The American oil industry is no more concentrated when prices started rising immediately before Hurricane Katrina hit than it was two weeks earlier, and oil companies possess no sudden increase in monopoly power. Neither have they suddenly become greedier.
Stamping out "price-gouging" by hotels merely means that more of those fleeing the storm will be homeless. No one wants people to pay more for a hotel, but we all also want people to have some place to stay. As the price of hotel rooms rises, some may decide that they will share a room with others. Instead of a family getting one room for the kids and another for the parents, some will make do with having everyone in the same room. At high enough prices, friends or neighbors who can stay with each other will do so.
There is another downside to price regulations. Companies in states all across the country, hoping to make a few dollars, are thinking of loading up their trucks with food, water and generators and heading down to Louisiana, Mississippi and Alabama. The higher the prices, the faster these "greedy" companies and individuals will get their products down to desperate customers. But their greed means less suffering. The more products delivered, the less prices will rise. Political grandstanding today means future disasters will turn out even worse.
What about the poor?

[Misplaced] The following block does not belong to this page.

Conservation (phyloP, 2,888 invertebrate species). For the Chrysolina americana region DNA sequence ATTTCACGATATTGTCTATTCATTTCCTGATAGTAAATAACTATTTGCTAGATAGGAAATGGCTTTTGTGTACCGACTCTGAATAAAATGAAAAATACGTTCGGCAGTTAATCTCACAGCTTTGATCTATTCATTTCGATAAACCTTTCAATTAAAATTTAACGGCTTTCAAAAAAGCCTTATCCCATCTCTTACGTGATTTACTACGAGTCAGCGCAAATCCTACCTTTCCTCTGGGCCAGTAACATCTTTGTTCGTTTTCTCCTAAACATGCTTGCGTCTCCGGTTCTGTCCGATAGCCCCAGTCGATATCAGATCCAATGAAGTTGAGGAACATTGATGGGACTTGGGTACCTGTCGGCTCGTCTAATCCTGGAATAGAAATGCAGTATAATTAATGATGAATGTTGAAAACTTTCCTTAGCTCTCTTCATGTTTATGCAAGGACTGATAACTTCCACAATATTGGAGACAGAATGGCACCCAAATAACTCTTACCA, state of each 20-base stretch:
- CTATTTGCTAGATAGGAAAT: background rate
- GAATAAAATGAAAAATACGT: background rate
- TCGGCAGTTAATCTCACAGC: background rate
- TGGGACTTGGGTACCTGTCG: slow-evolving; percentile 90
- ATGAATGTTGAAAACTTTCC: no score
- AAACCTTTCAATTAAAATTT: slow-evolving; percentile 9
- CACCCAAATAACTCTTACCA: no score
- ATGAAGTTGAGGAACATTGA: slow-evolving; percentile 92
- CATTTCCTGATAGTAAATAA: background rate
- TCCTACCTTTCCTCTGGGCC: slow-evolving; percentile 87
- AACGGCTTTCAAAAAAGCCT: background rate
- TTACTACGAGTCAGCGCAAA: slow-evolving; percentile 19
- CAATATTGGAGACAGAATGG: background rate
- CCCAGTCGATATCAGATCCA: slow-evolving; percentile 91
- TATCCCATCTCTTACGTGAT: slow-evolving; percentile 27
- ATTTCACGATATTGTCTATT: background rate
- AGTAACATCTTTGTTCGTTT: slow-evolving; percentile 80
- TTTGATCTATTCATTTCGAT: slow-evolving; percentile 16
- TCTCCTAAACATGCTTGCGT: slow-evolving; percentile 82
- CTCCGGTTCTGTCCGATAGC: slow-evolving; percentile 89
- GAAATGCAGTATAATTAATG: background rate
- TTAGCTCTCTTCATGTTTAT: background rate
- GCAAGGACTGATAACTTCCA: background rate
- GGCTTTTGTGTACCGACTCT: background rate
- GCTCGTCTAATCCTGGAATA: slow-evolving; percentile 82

Making the companies pay for others' altruism not only creates the wrong incentives, it is also unfair. If we need to help out, make everyone pay.
Bashing companies may be profitable short-term political behavior, but the discomfort will be over far sooner and less severe if markets are left to their own devices.
1) The Usual crowd of freepers who cannot be bothered to actually read the article but feel compelled to display what they "think" about the rapacious mercantilists, blah blah blah
2) The other set of freepers who may actually read the article but are so overcome with resentment against the exploiters and profiteers, or lugubrious sentiment for the exploited that any appeal to common sense is lost on them.
3) A few hardy souls who actually have some understanding of markets, how they work, and how market based solutions are the best, even in a time of crisis.
This is mostly for crowd number three.
And who don't give a d*mn that God forbade usury.
I'm for #3. Now is not the time to panic. Give the markets time to settle down.
Some (like raising the price of gas) is just survival. If a gas station knows their next delivery of fuel is going to be $3.39 a gallon, then they are going to need that much cash flow to get it, even though the fuel already in the tanks only cost $2.34.
I have no problem with # 3
Anybody who doesn't know that doesn't have an opinion worth listening to.
The alternative to forbidding price gouging would be to publicize every company that does it.
You bring up a few good points, but maybe what is needed is a natural disaster plan that includes agreeable per person rates at the hotels. The participating companies can annually sit down and set the rates by negotiating with the towns and cities in which they operate.
Assuming that orders are always of fixed size. Less of an expensive item at the same percentage profit margin over cost, is needed to equal the profit from a cheap item at the same margin.